Potential affected tribal areas:
• Cortina Rancheria: 8 customers, 1 Medical Baseline customer
• Grindstone Rancheria: 50 customers, 4 Medical Baseline customers
• Middletown Rancheria: 34 customers, 1 Medical Baseline customer
• Mooretown Rancheria: 1 customer, 0 Medical Baseline customer
• Pit River Tribes: 8 customers, 0 Medical Baseline customers

How Customers Can Prepare
• Use a cell phone or hard-wired phone. Cordless phones do not work without electricity.
• Use battery-operated flashlights, not candles, which may pose a fire hazard.
• Unplug or turn off all electric and heat-producing appliances (e.g., air conditioners, washers and dryers, ovens, stoves, irons) to avoid overloading circuits. Overloaded circuits can be a fire hazard once power is restored.
• Unplug televisions and computers that were in use when the power went out.
• Leave a single lamp on to alert you when power returns.
• Keep refrigerator and freezer doors closed, and place extra containers of ice inside to preserve food. A full freezer will remain colder longer.
• Notify your alarm company if you have an alarm system. Equipment can be affected by outages.
• Turn your appliances back on one at a time when conditions return to normal.
• Reset clocks, thermostats and other programmed equipment after power is restored.
Generator Safety

Backup power can be a vital part of any emergency preparedness plan in the event of a power outage. PG&E’s residential and business customers can review key considerations, safety tips, financing and retailer information by visiting
PG&E’s Commitment to Wildfire Safety

PG&E’s multi-faceted Community Wildfire Safety Program includes both immediate and long-term action plans to further reduce wildfire risk and keep its customers and communities safe.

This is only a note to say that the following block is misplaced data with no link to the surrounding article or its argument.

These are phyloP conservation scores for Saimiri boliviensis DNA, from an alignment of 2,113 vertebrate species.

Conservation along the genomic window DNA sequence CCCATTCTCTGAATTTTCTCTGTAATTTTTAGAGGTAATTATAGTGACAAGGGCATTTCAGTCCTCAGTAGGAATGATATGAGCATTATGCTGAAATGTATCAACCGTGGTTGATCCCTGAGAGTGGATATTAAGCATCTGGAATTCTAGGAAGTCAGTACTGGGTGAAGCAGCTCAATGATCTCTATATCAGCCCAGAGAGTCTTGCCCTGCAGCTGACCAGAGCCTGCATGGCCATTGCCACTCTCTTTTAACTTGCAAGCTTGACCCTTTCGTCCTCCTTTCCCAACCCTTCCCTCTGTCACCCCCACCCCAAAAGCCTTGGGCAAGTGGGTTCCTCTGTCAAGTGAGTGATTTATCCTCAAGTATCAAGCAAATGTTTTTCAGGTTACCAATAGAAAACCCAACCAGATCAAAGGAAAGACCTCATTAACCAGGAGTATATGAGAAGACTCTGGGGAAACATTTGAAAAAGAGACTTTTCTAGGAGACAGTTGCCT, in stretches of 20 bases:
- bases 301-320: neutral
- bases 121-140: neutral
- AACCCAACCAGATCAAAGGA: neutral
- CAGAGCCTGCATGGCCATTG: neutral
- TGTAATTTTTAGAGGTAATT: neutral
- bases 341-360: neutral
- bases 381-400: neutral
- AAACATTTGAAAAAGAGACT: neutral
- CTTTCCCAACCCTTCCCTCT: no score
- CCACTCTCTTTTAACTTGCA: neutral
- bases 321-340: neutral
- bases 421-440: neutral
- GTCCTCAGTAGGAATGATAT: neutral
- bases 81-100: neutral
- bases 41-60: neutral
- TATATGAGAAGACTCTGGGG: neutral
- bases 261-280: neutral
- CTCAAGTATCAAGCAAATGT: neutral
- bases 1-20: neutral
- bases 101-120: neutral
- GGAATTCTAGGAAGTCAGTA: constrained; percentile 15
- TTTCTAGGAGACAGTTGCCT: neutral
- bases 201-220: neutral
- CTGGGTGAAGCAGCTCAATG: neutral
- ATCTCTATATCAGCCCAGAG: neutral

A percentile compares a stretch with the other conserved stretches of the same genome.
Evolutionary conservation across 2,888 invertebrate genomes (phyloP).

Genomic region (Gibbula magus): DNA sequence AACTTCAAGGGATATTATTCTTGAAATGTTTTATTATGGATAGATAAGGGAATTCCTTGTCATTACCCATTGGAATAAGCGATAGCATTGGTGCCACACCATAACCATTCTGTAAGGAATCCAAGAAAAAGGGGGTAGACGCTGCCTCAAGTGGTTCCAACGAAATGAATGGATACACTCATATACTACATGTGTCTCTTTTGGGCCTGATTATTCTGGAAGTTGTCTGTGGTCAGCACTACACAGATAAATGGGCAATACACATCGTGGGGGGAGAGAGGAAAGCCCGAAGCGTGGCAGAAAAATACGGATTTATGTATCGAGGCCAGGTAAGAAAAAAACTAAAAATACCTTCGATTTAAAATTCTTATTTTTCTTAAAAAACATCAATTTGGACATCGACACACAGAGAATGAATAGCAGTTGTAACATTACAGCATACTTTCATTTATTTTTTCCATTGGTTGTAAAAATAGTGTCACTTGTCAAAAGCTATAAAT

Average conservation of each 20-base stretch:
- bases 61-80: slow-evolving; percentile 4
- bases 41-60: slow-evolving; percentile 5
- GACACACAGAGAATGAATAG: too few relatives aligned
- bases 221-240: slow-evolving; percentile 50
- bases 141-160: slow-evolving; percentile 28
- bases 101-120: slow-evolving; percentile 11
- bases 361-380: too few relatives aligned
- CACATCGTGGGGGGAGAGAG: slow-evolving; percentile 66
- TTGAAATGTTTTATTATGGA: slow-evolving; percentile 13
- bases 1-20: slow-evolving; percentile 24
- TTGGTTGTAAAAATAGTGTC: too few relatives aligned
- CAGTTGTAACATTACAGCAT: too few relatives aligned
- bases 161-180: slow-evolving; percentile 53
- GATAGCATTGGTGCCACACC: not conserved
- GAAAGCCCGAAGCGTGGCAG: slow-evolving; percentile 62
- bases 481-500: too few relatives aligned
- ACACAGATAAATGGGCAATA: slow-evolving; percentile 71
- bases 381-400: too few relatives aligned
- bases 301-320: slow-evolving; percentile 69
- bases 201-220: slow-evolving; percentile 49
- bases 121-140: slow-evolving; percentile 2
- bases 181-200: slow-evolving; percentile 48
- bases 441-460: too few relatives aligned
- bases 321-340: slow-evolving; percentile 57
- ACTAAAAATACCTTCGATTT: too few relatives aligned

Since 2018, PG&E’s wildfire safety work has resulted in:

• Multiple inspections of distribution, transmission, and substation equipment in high fire-threat areas
• Hardening more than 600 miles with stronger lines and poles to better withstand severe weather
• Conducting enhanced vegetation safety work on nearly 5,000-line miles in high fire-threat areas (this is in addition to the more than 5 million trees that PG&E has trimmed or removed as part of its routine vegetation management and tree mortality efforts)
• Installing more than 1,000 sectionalizing devices and switches that limit the size of PSPS outages that are necessary to mitigate the risk of wildfires
• Installing more than 1,150 advanced weather stations to help PG&E gather more data and information to better predict and respond to extreme weather threats
• Installing more than 400 high-definition cameras to monitor and respond to wildfires
• Reserving more than 65 helicopters to quickly restore power after severe weather during PSPS outages
• Monitoring wildfire threats in real-time through a dedicated team at PG&E’s Wildfire Safety Operations Center, which is staffed 24 hours a day during wildfire season

Ongoing PG&E Wildfire Mitigation and Resiliency Efforts

PG&E’s ongoing safety work to enhance grid resilience and address the growing threat of severe weather and wildfires continues on a risk-based and data-driven basis, as outlined in its 2021 Wildfire Mitigation Plan.

About PG&E

Pacific Gas and Electric Company, a subsidiary of PG&E Corporation (NYSE:PCG), is a combined natural gas and electric utility serving more than 16 million people across 70,000 square miles in Northern and Central California. For more information, visit and